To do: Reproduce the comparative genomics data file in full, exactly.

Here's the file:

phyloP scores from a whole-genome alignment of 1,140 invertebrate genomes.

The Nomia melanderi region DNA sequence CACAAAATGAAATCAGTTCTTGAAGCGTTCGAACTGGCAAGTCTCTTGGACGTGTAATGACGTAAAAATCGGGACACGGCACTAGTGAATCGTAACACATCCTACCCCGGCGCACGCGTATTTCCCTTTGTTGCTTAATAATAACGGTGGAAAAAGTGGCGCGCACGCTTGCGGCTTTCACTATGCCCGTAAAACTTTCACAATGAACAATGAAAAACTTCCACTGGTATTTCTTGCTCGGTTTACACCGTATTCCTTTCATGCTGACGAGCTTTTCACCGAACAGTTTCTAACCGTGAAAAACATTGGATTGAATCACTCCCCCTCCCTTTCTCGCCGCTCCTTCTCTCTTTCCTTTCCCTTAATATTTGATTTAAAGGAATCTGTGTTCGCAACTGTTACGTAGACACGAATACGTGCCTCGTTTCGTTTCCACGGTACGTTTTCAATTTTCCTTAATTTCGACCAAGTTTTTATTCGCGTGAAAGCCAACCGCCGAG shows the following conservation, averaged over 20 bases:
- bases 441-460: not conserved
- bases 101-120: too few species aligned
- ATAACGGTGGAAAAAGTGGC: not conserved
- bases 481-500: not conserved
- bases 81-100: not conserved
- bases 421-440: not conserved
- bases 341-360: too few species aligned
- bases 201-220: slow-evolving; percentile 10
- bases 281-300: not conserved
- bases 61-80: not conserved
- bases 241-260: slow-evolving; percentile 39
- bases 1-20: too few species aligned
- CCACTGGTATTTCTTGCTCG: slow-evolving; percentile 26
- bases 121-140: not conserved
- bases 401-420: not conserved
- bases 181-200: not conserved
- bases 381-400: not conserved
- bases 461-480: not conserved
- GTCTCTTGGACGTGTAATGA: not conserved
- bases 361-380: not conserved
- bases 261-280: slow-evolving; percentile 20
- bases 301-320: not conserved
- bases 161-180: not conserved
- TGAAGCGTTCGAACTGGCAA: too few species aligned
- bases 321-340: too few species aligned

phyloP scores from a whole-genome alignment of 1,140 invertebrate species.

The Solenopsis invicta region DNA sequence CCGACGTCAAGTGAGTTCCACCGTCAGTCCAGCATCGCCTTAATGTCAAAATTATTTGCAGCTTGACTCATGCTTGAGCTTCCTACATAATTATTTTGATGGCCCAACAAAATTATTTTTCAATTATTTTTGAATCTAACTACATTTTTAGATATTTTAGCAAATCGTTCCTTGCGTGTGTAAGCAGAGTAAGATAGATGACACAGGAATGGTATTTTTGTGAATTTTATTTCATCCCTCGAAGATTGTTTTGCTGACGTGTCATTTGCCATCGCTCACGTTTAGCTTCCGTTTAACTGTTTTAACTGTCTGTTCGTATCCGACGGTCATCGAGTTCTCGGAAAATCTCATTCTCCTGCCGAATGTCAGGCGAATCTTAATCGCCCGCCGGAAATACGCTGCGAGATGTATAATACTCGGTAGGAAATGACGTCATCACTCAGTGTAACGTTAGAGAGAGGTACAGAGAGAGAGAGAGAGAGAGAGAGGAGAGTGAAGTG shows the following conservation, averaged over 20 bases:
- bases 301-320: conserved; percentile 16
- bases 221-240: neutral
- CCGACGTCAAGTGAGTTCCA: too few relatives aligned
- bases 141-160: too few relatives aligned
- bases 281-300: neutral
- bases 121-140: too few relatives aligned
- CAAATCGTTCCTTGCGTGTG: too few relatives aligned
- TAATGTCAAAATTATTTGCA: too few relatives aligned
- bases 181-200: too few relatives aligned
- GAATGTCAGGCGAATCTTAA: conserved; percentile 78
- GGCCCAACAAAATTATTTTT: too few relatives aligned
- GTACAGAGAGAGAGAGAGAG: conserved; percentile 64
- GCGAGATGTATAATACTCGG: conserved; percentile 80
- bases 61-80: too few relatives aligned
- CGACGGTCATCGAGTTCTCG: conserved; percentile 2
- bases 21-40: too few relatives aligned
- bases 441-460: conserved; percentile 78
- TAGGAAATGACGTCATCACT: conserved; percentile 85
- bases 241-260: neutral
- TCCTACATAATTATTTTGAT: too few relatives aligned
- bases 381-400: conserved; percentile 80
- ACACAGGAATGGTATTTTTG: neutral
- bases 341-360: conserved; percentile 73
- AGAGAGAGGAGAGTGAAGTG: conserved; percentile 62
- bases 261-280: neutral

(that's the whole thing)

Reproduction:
phyloP scores from a whole-genome alignment of 1,140 invertebrate genomes.

The Nomia melanderi region DNA sequence CACAAAATGAAATCAGTTCTTGAAGCGTTCGAACTGGCAAGTCTCTTGGACGTGTAATGACGTAAAAATCGGGACACGGCACTAGTGAATCGTAACACATCCTACCCCGGCGCACGCGTATTTCCCTTTGTTGCTTAATAATAACGGTGGAAAAAGTGGCGCGCACGCTTGCGGCTTTCACTATGCCCGTAAAACTTTCACAATGAACAATGAAAAACTTCCACTGGTATTTCTTGCTCGGTTTACACCGTATTCCTTTCATGCTGACGAGCTTTTCACCGAACAGTTTCTAACCGTGAAAAACATTGGATTGAATCACTCCCCCTCCCTTTCTCGCCGCTCCTTCTCTCTTTCCTTTCCCTTAATATTTGATTTAAAGGAATCTGTGTTCGCAACTGTTACGTAGACACGAATACGTGCCTCGTTTCGTTTCCACGGTACGTTTTCAATTTTCCTTAATTTCGACCAAGTTTTTATTCGCGTGAAAGCCAACCGCCGAG shows the following conservation, averaged over 20 bases:
- bases 441-460: not conserved
- bases 101-120: too few species aligned
- ATAACGGTGGAAAAAGTGGC: not conserved
- bases 481-500: not conserved
- bases 81-100: not conserved
- bases 421-440: not conserved
- bases 341-360: too few species aligned
- bases 201-220: slow-evolving; percentile 10
- bases 281-300: not conserved
- bases 61-80: not conserved
- bases 241-260: slow-evolving; percentile 39
- bases 1-20: too few species aligned
- CCACTGGTATTTCTTGCTCG: slow-evolving; percentile 26
- bases 121-140: not conserved
- bases 401-420: not conserved
- bases 181-200: not conserved
- bases 381-400: not conserved
- bases 461-480: not conserved
- GTCTCTTGGACGTGTAATGA: not conserved
- bases 361-380: not conserved
- bases 261-280: slow-evolving; percentile 20
- bases 301-320: not conserved
- bases 161-180: not conserved
- TGAAGCGTTCGAACTGGCAA: too few species aligned
- bases 321-340: too few species aligned

phyloP scores from a whole-genome alignment of 1,140 invertebrate species.

The Solenopsis invicta region DNA sequence CCGACGTCAAGTGAGTTCCACCGTCAGTCCAGCATCGCCTTAATGTCAAAATTATTTGCAGCTTGACTCATGCTTGAGCTTCCTACATAATTATTTTGATGGCCCAACAAAATTATTTTTCAATTATTTTTGAATCTAACTACATTTTTAGATATTTTAGCAAATCGTTCCTTGCGTGTGTAAGCAGAGTAAGATAGATGACACAGGAATGGTATTTTTGTGAATTTTATTTCATCCCTCGAAGATTGTTTTGCTGACGTGTCATTTGCCATCGCTCACGTTTAGCTTCCGTTTAACTGTTTTAACTGTCTGTTCGTATCCGACGGTCATCGAGTTCTCGGAAAATCTCATTCTCCTGCCGAATGTCAGGCGAATCTTAATCGCCCGCCGGAAATACGCTGCGAGATGTATAATACTCGGTAGGAAATGACGTCATCACTCAGTGTAACGTTAGAGAGAGGTACAGAGAGAGAGAGAGAGAGAGAGAGGAGAGTGAAGTG shows the following conservation, averaged over 20 bases:
- bases 301-320: conserved; percentile 16
- bases 221-240: neutral
- CCGACGTCAAGTGAGTTCCA: too few relatives aligned
- bases 141-160: too few relatives aligned
- bases 281-300: neutral
- bases 121-140: too few relatives aligned
- CAAATCGTTCCTTGCGTGTG: too few relatives aligned
- TAATGTCAAAATTATTTGCA: too few relatives aligned
- bases 181-200: too few relatives aligned
- GAATGTCAGGCGAATCTTAA: conserved; percentile 78
- GGCCCAACAAAATTATTTTT: too few relatives aligned
- GTACAGAGAGAGAGAGAGAG: conserved; percentile 64
- GCGAGATGTATAATACTCGG: conserved; percentile 80
- bases 61-80: too few relatives aligned
- CGACGGTCATCGAGTTCTCG: conserved; percentile 2
- bases 21-40: too few relatives aligned
- bases 441-460: conserved; percentile 78
- TAGGAAATGACGTCATCACT: conserved; percentile 85
- bases 241-260: neutral
- TCCTACATAATTATTTTGAT: too few relatives aligned
- bases 381-400: conserved; percentile 80
- ACACAGGAATGGTATTTTTG: neutral
- bases 341-360: conserved; percentile 73
- AGAGAGAGGAGAGTGAAGTG: conserved; percentile 62
- bases 261-280: neutral